About this object

Youthful female bust with small almond eyes, lightly indicated brows and a short and curvy mouth of a classical type. Her hair has a parting in the middle and the waves fall back over the ears in loose locks, drilled deeply in sections. She wears a prominent floral wreath probably of roses, alternating with open flowers and closed buds. The wreath may have been tied at the back of the head similarly to its restored state. She has been identified as Flora because of her wreath and the popularlty of the Capitoline Flora. She was a popular Roman deity of flowers and botanical fertility with a temple and a festival at Roman times. She was portrayed in coins but not found in exampled of statue. It is therefore difficult to identify the Ince piece as Flora. Muses also have wreaths but the one of the Ince piece does not seem similar to any of the ones worn by Muses.

Bartman dates the statue to the second half of the 1st century BC because of the drill work of the small bridges left between individual flowers and elements and the deep separation between individual locks of the front hair.

The head has been restored in the nose and the lower lip as well as the bust. Parts of the wreath are broken and there is surface damage to the left cheek. There are two dowel holes on the top of the head one is filled with metal. The right side of the head may have been recut and there are many tool marks on the crown suggesting the removal of original elements.

Object specifics

  • Type
    Art
  • Culture
    Roman
  • Artist/Maker
    Unknown or unrecorded
  • Place made
    Europe: Southern Europe: Italy: Rome
  • Date made
    1st Century AD second half
  • Materials
    Marble
  • Location
    Item not currently on display
  • Acquisition
    Gift of Col. Joseph W Weld, 1959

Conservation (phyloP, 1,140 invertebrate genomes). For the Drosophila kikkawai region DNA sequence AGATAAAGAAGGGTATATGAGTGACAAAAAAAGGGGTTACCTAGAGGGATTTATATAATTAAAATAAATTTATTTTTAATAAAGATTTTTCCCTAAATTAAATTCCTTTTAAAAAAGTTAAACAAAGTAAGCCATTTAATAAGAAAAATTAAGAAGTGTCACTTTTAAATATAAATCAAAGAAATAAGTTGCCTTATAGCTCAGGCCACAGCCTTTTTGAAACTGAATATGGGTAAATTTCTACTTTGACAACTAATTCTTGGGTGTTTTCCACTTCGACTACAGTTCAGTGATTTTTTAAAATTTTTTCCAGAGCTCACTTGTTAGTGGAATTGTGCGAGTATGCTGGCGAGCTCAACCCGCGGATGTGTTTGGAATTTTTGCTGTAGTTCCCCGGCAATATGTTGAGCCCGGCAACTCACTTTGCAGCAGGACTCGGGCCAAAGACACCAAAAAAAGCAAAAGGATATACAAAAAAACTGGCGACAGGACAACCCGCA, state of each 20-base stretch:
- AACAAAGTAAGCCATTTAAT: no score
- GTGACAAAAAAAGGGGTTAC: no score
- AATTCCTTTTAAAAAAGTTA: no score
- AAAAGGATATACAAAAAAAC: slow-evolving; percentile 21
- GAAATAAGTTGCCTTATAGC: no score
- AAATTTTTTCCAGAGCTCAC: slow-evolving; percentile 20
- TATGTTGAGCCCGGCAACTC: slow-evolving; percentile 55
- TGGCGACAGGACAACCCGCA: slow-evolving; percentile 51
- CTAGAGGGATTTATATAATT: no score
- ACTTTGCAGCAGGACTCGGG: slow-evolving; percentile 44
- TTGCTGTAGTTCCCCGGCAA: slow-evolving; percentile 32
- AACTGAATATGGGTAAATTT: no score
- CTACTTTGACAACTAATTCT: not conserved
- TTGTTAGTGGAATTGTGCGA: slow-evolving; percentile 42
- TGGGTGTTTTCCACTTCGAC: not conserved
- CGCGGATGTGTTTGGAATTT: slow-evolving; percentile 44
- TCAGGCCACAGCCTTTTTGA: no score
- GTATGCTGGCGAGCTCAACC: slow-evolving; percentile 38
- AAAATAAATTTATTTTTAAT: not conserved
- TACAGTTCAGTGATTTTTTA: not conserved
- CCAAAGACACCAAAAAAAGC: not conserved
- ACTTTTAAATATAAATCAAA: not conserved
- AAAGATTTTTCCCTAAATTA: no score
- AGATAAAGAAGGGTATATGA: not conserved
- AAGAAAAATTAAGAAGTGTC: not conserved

• Collector
    Henry Blundell
  • Place collected
    Europe: Southern Europe: Italy: Rome
  • Date collected
    Unknown or unrecorded
  • Measurements
    535 mm x 32 mm x 170 mm
  • Note
    From the Villa Negroni (Ashmole). Blundell named the statue as Flora, echoing the popularity of the Capitoline Flora during the Grand Tour and the Farnese Flora in Naples. Cavaceppi made several statues of Flora.
  • Related people
    Henry Blundell (Collector, previous owner); Thomas Jenkins (Previous owner); Joseph William Col Sir Weld (Previous owner)

Where is this object from?

Explore related

Publications

  • A Catalogue of the Ancient Marbles at Ince Blundell Hall

    Ashmole, Bernard

    Author: Ashmole, Bernard
    Publisher: Clarendon Press
    Date: 1929
    Description: An illustrated catalogue of the ancient sculptures collected by Henry Blundell and formerly at Ince Blundell Hall.

  • An Account of the Statues, Busts, Bass Relieves, Cinerary Urns, and other ancient marbles, and paintings at Ince. Collected by H.B.

    Blundell, Henry

    Author: Blundell, Henry
    Publisher:
    Date: 1803
    Description:

  • Ancient Marbles in Great Britain

    Michaelis, A

    Author: Michaelis, A
    Publisher: Cambridge University Press
    Date: 1882
    Description:

  • The Ince Blundell collection of classical sculpture Volume III-The ideal sculpture

    Bartman, Elizabeth

    Author: Bartman, Elizabeth
    Publisher: Liverpool University Press
    Date: 2017
    Description:

Ownership

Previous owners

  • Joseph William Col Sir Weld

    Owned from: 1958
    How acquired: Unknown or unrecorded
    Owned until: 1959
    Disposal method: Unknown or unrecorded
  • Henry Blundell

    Owned from: Unknown or unrecorded
    How acquired: Unknown or unrecorded
    Owned until: 1810
    Disposal method: Unknown or unrecorded
  • Thomas Jenkins

    Owned from: Unknown or unrecorded
    How acquired: Unknown or unrecorded
    Owned until: Unknown or unrecorded
    Disposal method: Unknown or unrecorded
Object view = Humanities
No media found
Have 11 place tagsPage load time: 125 ms